Model Review: Slaves to Darkness Ogroid Theridons

We’d like to thank Games Workshop for providing us with a preview copy of the Slaves to Darkness box for review purposes.

So these large lads dropped with the Slaves to Darkness preview box a couple months ago, but as we are on the cusp of their standalone release, I thought now would be as good a time as ever to review these chunky not-quite-minotaurs. Monstrous infantry have been something I’ve eyed with envy, playing mostly humanoid factions in all flavors of Warhammer, and I’m thrilled that Slaves to Darkness finally have some to add to their ranks.

Construction and Options

Ogroid Theridons WIP. Credit: SRM

There are 5 different faces and sets of horns you can mix and match, giving you a huge variety of combinations to make each dude look distinct. The heads sit on square pegs and are fully interchangeable; I know at least one person who has gone through the effort of sticking Beastmen Bullgor heads on these bodies to good results.

Ogroid Theridons WIP. Credit: SRM

The arm joins are a bit odd, and one of the reasons this kit feels dated to me. They don’t have much in the way of guides like, say, a peg and hole or ball and socket situation. As a result, it’s possible to end up with a gap on the arm that is only partially covered by the pauldron. Said pauldrons can also be used on any body in any combination, giving even more variety. These pieces of armor are attached by a square peg; it’d be nice if they could be left off for a more bestial or primitive look, but a creative converter could definitely make that happen. There’s the old school Warhammer Fantasy-style options for a champion, musician, and standard bearer, with different icons for each Chaos god as well as an undivided monster face you can stick up there, with commensurate bits for the champion’s pauldron. My only qualm with these is that in just a single box of 3, you’re just getting a unit’s command section without many of their representative weapons – either Goroan greataxes or Goroan falchions and shields. I’d really like to bulk this unit out to 6 so it’s more clear what they’re equipped with. The axe heads and shields can be mixed and matched as well as anything else in this kit, giving even more variety if you go this route. I can’t see anyone easily magnetizing this kit, but I’ve been surprised before.


Ogroid Theridons. Credit: SRM

Whilst painting these models, I came to the distinct conclusion that these minis feel a bit on the older side, like 2016-2019 era. A few details, such as the weapons on their belts and their undercarriage/taint of Chaos areas have some of those more obviously extruded or muddy details you see on earlier CAD designed models. The pommels on the swords on their belts cut off at the torso, looking like a clipping bug in a video game. It’s nothing major but it made the models feel a bit dated in my eyes. I don’t know if they were sculpted at the same time as the Ogroid Myrmidon and were just waiting to be released til later, but their details are consistent with his.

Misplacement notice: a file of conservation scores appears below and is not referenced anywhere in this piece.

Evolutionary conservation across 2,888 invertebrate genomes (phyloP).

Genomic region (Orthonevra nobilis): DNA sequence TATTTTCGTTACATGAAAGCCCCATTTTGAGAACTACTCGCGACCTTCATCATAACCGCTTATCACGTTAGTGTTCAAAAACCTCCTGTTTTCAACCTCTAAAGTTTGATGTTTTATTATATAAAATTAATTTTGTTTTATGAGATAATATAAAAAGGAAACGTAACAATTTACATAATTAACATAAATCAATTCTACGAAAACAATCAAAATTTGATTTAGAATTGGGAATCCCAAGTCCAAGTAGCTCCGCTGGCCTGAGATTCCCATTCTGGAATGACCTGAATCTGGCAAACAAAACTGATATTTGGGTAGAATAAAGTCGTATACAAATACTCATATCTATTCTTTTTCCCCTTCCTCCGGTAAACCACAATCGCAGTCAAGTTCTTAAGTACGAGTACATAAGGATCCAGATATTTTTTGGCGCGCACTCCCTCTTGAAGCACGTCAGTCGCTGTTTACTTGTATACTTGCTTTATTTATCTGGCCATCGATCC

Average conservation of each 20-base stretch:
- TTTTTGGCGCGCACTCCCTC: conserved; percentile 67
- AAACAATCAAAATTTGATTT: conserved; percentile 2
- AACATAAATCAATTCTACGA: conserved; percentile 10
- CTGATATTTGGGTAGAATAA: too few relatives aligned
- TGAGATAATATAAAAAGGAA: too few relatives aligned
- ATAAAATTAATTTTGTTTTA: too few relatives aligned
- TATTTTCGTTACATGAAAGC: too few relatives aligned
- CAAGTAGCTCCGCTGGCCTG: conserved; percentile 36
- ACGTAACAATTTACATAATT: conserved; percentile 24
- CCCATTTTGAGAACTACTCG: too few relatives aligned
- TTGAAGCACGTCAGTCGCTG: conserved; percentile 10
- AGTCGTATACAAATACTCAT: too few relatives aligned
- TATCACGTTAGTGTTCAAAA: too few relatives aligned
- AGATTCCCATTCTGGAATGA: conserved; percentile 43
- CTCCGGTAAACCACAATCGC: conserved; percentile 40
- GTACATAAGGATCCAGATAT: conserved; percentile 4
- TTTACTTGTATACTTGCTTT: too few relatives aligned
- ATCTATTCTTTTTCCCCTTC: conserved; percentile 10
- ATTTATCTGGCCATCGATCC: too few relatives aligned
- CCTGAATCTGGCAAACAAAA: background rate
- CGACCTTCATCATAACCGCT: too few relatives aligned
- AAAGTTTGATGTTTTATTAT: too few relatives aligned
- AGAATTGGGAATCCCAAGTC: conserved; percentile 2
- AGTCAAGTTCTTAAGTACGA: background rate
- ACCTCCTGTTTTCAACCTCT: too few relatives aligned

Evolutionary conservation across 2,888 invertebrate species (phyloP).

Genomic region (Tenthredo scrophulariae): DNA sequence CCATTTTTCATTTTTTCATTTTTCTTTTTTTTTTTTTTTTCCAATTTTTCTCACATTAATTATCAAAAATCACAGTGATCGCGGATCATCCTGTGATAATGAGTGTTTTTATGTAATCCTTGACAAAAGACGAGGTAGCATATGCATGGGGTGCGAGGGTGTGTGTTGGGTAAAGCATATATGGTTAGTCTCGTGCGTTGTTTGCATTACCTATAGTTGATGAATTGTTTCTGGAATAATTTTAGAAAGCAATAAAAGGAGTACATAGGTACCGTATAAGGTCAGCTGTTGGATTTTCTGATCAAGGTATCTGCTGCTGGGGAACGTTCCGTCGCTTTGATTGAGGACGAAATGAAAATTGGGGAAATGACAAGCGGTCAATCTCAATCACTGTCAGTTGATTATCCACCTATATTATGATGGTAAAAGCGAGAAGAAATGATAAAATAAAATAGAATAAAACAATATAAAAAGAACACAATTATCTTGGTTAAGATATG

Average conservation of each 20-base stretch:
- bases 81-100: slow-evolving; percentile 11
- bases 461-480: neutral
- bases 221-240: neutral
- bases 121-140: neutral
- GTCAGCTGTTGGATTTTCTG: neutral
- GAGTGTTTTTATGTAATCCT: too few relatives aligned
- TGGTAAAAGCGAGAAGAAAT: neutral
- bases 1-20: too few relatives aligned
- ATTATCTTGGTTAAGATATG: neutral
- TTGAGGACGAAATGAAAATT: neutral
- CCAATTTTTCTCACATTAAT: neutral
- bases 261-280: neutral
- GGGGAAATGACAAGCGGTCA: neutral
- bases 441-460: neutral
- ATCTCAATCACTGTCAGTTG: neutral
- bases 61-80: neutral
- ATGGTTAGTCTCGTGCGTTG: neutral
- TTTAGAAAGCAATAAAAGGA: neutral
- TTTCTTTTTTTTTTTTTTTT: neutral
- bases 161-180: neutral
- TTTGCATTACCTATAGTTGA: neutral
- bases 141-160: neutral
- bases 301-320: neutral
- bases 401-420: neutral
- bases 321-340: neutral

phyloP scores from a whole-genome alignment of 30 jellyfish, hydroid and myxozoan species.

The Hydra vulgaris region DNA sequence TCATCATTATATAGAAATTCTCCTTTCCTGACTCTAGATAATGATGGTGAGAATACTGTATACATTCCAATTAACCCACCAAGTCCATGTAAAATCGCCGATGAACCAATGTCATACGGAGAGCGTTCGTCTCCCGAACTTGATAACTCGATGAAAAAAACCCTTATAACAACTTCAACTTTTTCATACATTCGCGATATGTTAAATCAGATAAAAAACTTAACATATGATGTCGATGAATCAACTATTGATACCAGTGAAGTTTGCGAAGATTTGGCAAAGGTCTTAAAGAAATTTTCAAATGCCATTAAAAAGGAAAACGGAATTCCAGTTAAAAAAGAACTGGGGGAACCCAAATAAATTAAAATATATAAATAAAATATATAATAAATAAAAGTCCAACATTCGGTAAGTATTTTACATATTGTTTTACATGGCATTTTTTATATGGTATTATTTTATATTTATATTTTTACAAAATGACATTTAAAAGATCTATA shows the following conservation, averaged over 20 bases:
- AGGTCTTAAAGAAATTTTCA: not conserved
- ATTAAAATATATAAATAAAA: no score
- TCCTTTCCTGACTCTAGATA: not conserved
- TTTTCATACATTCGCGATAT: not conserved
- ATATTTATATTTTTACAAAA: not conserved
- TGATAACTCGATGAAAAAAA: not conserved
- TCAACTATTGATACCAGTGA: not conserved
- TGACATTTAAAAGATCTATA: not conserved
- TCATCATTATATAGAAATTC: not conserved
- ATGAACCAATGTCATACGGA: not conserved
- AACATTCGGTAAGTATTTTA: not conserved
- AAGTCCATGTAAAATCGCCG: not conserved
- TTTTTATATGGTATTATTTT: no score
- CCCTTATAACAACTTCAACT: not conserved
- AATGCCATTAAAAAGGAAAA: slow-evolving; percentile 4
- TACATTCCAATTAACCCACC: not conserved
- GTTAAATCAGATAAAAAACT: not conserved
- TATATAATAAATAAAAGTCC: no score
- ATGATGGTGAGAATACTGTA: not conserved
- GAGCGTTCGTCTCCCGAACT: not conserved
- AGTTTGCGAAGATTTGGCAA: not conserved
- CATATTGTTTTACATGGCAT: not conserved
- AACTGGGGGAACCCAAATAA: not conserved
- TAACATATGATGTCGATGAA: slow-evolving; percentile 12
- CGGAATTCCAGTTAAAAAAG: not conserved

If you are building them with shields, I recommend leaving them off and painting them separately, then attaching them at the end. They hold these shields pretty close and they can obscure detail while you’re working on them. It can also be a smidge tricky to paint around their legs, tails, and loincloths to get the inside of the legs on these guys, so if you’re truly committed to the bit you could paint these guys off their bases to get into every nook and cranny.

How much fun you’ll have painting them is directly proportional to how much you enjoy painting large expanses of fur or skin. Personally, I love the opportunity to paint volumetric highlights, so I had a largely grand time with them. I also made some mistakes on the banner and had to repaint it partially, but that’s on me. The hanging baubles do kind of get in the way of a more intricate design, but a better painter than I could certainly work something out.

Final Thoughts, Parting Shots, and What Have You

Ogroid Theridons. Credit: SRM

In general, these are enjoyable models to paint. They are satisfyingly big in such a way that all their sundry details have room to breathe, without becoming cluttered in the way so many Chaos models can.  I do wish I used Contrast on their horns to save some time over shading and traditional highlighting though, as it can be tedious and some parts of the horns lose a lot of detail – again making me think these are slightly older models only now seeing the light of day. My qualms and feelings about this being an older kit aside, I felt the need to bulk out the unit to 6 models beyond the initial 3, and that should serve as a recommendation enough. Next time, I’ll just leave their shields off til the end.

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